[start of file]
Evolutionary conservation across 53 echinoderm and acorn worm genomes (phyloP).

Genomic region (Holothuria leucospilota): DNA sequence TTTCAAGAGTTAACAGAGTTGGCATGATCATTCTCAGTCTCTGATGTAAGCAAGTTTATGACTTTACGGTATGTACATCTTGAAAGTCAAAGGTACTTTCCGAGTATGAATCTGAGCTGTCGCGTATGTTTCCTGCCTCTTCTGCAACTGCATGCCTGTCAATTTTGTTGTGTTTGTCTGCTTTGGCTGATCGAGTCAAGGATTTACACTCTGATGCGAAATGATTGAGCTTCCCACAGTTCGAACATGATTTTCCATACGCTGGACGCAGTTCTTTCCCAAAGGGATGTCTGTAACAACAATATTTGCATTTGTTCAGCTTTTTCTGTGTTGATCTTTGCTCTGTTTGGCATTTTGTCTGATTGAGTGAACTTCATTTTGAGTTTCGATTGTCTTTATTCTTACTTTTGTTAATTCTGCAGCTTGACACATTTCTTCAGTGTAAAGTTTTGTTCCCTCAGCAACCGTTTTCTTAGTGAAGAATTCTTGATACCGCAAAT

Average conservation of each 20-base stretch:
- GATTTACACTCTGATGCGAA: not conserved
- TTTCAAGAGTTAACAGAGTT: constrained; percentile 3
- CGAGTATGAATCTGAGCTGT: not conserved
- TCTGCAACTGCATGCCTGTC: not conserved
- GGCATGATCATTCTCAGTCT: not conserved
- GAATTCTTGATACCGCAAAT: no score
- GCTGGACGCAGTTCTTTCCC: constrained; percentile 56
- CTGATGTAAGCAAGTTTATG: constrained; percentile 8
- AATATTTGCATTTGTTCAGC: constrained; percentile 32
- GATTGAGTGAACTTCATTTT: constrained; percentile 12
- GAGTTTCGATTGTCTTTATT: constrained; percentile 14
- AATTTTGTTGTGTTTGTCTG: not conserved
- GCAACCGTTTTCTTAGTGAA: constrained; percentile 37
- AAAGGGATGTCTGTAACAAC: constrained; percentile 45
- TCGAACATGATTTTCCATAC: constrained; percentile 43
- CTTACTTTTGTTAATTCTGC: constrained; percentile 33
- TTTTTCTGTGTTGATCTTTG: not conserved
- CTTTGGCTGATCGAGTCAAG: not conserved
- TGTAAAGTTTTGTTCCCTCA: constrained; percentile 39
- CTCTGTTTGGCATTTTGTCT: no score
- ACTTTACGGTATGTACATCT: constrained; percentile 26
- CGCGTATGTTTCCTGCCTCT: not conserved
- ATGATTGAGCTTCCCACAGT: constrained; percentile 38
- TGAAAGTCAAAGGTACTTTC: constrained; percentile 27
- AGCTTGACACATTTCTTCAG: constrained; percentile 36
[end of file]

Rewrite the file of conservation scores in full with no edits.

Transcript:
Evolutionary conservation across 53 echinoderm and acorn worm genomes (phyloP).

Genomic region (Holothuria leucospilota): DNA sequence TTTCAAGAGTTAACAGAGTTGGCATGATCATTCTCAGTCTCTGATGTAAGCAAGTTTATGACTTTACGGTATGTACATCTTGAAAGTCAAAGGTACTTTCCGAGTATGAATCTGAGCTGTCGCGTATGTTTCCTGCCTCTTCTGCAACTGCATGCCTGTCAATTTTGTTGTGTTTGTCTGCTTTGGCTGATCGAGTCAAGGATTTACACTCTGATGCGAAATGATTGAGCTTCCCACAGTTCGAACATGATTTTCCATACGCTGGACGCAGTTCTTTCCCAAAGGGATGTCTGTAACAACAATATTTGCATTTGTTCAGCTTTTTCTGTGTTGATCTTTGCTCTGTTTGGCATTTTGTCTGATTGAGTGAACTTCATTTTGAGTTTCGATTGTCTTTATTCTTACTTTTGTTAATTCTGCAGCTTGACACATTTCTTCAGTGTAAAGTTTTGTTCCCTCAGCAACCGTTTTCTTAGTGAAGAATTCTTGATACCGCAAAT

Average conservation of each 20-base stretch:
- GATTTACACTCTGATGCGAA: not conserved
- TTTCAAGAGTTAACAGAGTT: constrained; percentile 3
- CGAGTATGAATCTGAGCTGT: not conserved
- TCTGCAACTGCATGCCTGTC: not conserved
- GGCATGATCATTCTCAGTCT: not conserved
- GAATTCTTGATACCGCAAAT: no score
- GCTGGACGCAGTTCTTTCCC: constrained; percentile 56
- CTGATGTAAGCAAGTTTATG: constrained; percentile 8
- AATATTTGCATTTGTTCAGC: constrained; percentile 32
- GATTGAGTGAACTTCATTTT: constrained; percentile 12
- GAGTTTCGATTGTCTTTATT: constrained; percentile 14
- AATTTTGTTGTGTTTGTCTG: not conserved
- GCAACCGTTTTCTTAGTGAA: constrained; percentile 37
- AAAGGGATGTCTGTAACAAC: constrained; percentile 45
- TCGAACATGATTTTCCATAC: constrained; percentile 43
- CTTACTTTTGTTAATTCTGC: constrained; percentile 33
- TTTTTCTGTGTTGATCTTTG: not conserved
- CTTTGGCTGATCGAGTCAAG: not conserved
- TGTAAAGTTTTGTTCCCTCA: constrained; percentile 39
- CTCTGTTTGGCATTTTGTCT: no score
- ACTTTACGGTATGTACATCT: constrained; percentile 26
- CGCGTATGTTTCCTGCCTCT: not conserved
- ATGATTGAGCTTCCCACAGT: constrained; percentile 38
- TGAAAGTCAAAGGTACTTTC: constrained; percentile 27
- AGCTTGACACATTTCTTCAG: constrained; percentile 36